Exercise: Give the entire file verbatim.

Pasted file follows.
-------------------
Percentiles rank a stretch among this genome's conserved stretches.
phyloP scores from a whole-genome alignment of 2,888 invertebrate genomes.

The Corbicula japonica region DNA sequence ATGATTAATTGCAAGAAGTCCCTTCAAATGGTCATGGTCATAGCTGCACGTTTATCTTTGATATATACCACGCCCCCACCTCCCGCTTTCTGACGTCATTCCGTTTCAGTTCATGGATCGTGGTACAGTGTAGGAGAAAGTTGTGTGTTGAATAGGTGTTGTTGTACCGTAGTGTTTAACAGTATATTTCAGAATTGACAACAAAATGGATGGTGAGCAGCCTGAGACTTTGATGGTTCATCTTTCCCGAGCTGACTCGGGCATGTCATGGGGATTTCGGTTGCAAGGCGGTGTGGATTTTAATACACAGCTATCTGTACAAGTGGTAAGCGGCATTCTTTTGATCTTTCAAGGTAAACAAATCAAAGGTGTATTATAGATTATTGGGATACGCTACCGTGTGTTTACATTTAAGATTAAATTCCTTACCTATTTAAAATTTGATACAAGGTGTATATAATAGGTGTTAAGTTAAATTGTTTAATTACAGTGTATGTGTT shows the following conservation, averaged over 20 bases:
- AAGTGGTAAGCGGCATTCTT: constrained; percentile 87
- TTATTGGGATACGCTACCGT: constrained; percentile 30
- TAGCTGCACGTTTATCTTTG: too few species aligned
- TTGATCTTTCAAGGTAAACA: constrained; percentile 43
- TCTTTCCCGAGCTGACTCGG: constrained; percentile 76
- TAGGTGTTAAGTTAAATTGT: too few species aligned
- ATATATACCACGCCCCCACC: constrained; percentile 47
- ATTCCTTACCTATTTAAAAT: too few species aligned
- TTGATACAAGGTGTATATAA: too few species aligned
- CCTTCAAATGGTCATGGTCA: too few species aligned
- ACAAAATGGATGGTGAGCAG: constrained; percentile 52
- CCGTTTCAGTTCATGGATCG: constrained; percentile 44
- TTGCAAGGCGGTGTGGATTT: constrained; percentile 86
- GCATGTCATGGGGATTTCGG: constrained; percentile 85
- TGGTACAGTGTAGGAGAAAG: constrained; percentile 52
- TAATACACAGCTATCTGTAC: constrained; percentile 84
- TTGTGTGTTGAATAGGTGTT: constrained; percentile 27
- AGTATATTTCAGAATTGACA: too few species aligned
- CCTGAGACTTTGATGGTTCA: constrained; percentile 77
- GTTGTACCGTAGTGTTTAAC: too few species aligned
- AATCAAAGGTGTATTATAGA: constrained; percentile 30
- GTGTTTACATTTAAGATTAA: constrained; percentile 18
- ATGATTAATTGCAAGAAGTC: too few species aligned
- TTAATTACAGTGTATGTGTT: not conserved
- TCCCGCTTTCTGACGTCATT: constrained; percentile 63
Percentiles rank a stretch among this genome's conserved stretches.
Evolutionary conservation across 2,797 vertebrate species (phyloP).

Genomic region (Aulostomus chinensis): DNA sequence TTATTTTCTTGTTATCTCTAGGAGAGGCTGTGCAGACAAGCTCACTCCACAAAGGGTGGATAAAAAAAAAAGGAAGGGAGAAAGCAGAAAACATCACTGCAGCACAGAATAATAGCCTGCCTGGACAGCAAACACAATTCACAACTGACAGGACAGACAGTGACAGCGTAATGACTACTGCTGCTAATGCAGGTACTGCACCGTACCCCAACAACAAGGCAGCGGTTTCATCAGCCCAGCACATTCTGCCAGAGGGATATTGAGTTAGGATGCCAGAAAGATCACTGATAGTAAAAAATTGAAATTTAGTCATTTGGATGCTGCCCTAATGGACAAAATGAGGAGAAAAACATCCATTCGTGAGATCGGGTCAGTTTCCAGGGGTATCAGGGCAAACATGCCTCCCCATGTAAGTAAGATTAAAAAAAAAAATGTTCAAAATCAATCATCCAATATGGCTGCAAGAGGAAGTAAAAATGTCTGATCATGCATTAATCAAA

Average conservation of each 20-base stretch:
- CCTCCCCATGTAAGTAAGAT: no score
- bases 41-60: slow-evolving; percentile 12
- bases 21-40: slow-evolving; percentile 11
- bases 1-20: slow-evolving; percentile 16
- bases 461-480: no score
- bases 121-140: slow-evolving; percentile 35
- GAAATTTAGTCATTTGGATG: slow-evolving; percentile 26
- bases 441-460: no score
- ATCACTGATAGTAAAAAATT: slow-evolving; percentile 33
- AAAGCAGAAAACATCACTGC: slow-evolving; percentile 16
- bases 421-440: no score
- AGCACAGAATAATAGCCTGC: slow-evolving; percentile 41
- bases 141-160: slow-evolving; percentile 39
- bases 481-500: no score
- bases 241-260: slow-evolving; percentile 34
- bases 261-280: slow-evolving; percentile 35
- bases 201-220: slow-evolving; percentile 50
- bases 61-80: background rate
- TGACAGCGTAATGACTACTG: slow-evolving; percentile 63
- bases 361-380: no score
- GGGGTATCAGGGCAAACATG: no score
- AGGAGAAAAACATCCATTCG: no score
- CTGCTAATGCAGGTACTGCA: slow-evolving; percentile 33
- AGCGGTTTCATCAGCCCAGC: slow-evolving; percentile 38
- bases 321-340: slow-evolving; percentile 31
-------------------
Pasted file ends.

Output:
Percentiles rank a stretch among this genome's conserved stretches.
phyloP scores from a whole-genome alignment of 2,888 invertebrate genomes.

The Corbicula japonica region DNA sequence ATGATTAATTGCAAGAAGTCCCTTCAAATGGTCATGGTCATAGCTGCACGTTTATCTTTGATATATACCACGCCCCCACCTCCCGCTTTCTGACGTCATTCCGTTTCAGTTCATGGATCGTGGTACAGTGTAGGAGAAAGTTGTGTGTTGAATAGGTGTTGTTGTACCGTAGTGTTTAACAGTATATTTCAGAATTGACAACAAAATGGATGGTGAGCAGCCTGAGACTTTGATGGTTCATCTTTCCCGAGCTGACTCGGGCATGTCATGGGGATTTCGGTTGCAAGGCGGTGTGGATTTTAATACACAGCTATCTGTACAAGTGGTAAGCGGCATTCTTTTGATCTTTCAAGGTAAACAAATCAAAGGTGTATTATAGATTATTGGGATACGCTACCGTGTGTTTACATTTAAGATTAAATTCCTTACCTATTTAAAATTTGATACAAGGTGTATATAATAGGTGTTAAGTTAAATTGTTTAATTACAGTGTATGTGTT shows the following conservation, averaged over 20 bases:
- AAGTGGTAAGCGGCATTCTT: constrained; percentile 87
- TTATTGGGATACGCTACCGT: constrained; percentile 30
- TAGCTGCACGTTTATCTTTG: too few species aligned
- TTGATCTTTCAAGGTAAACA: constrained; percentile 43
- TCTTTCCCGAGCTGACTCGG: constrained; percentile 76
- TAGGTGTTAAGTTAAATTGT: too few species aligned
- ATATATACCACGCCCCCACC: constrained; percentile 47
- ATTCCTTACCTATTTAAAAT: too few species aligned
- TTGATACAAGGTGTATATAA: too few species aligned
- CCTTCAAATGGTCATGGTCA: too few species aligned
- ACAAAATGGATGGTGAGCAG: constrained; percentile 52
- CCGTTTCAGTTCATGGATCG: constrained; percentile 44
- TTGCAAGGCGGTGTGGATTT: constrained; percentile 86
- GCATGTCATGGGGATTTCGG: constrained; percentile 85
- TGGTACAGTGTAGGAGAAAG: constrained; percentile 52
- TAATACACAGCTATCTGTAC: constrained; percentile 84
- TTGTGTGTTGAATAGGTGTT: constrained; percentile 27
- AGTATATTTCAGAATTGACA: too few species aligned
- CCTGAGACTTTGATGGTTCA: constrained; percentile 77
- GTTGTACCGTAGTGTTTAAC: too few species aligned
- AATCAAAGGTGTATTATAGA: constrained; percentile 30
- GTGTTTACATTTAAGATTAA: constrained; percentile 18
- ATGATTAATTGCAAGAAGTC: too few species aligned
- TTAATTACAGTGTATGTGTT: not conserved
- TCCCGCTTTCTGACGTCATT: constrained; percentile 63
Percentiles rank a stretch among this genome's conserved stretches.
Evolutionary conservation across 2,797 vertebrate species (phyloP).

Genomic region (Aulostomus chinensis): DNA sequence TTATTTTCTTGTTATCTCTAGGAGAGGCTGTGCAGACAAGCTCACTCCACAAAGGGTGGATAAAAAAAAAAGGAAGGGAGAAAGCAGAAAACATCACTGCAGCACAGAATAATAGCCTGCCTGGACAGCAAACACAATTCACAACTGACAGGACAGACAGTGACAGCGTAATGACTACTGCTGCTAATGCAGGTACTGCACCGTACCCCAACAACAAGGCAGCGGTTTCATCAGCCCAGCACATTCTGCCAGAGGGATATTGAGTTAGGATGCCAGAAAGATCACTGATAGTAAAAAATTGAAATTTAGTCATTTGGATGCTGCCCTAATGGACAAAATGAGGAGAAAAACATCCATTCGTGAGATCGGGTCAGTTTCCAGGGGTATCAGGGCAAACATGCCTCCCCATGTAAGTAAGATTAAAAAAAAAAATGTTCAAAATCAATCATCCAATATGGCTGCAAGAGGAAGTAAAAATGTCTGATCATGCATTAATCAAA

Average conservation of each 20-base stretch:
- CCTCCCCATGTAAGTAAGAT: no score
- bases 41-60: slow-evolving; percentile 12
- bases 21-40: slow-evolving; percentile 11
- bases 1-20: slow-evolving; percentile 16
- bases 461-480: no score
- bases 121-140: slow-evolving; percentile 35
- GAAATTTAGTCATTTGGATG: slow-evolving; percentile 26
- bases 441-460: no score
- ATCACTGATAGTAAAAAATT: slow-evolving; percentile 33
- AAAGCAGAAAACATCACTGC: slow-evolving; percentile 16
- bases 421-440: no score
- AGCACAGAATAATAGCCTGC: slow-evolving; percentile 41
- bases 141-160: slow-evolving; percentile 39
- bases 481-500: no score
- bases 241-260: slow-evolving; percentile 34
- bases 261-280: slow-evolving; percentile 35
- bases 201-220: slow-evolving; percentile 50
- bases 61-80: background rate
- TGACAGCGTAATGACTACTG: slow-evolving; percentile 63
- bases 361-380: no score
- GGGGTATCAGGGCAAACATG: no score
- AGGAGAAAAACATCCATTCG: no score
- CTGCTAATGCAGGTACTGCA: slow-evolving; percentile 33
- AGCGGTTTCATCAGCCCAGC: slow-evolving; percentile 38
- bases 321-340: slow-evolving; percentile 31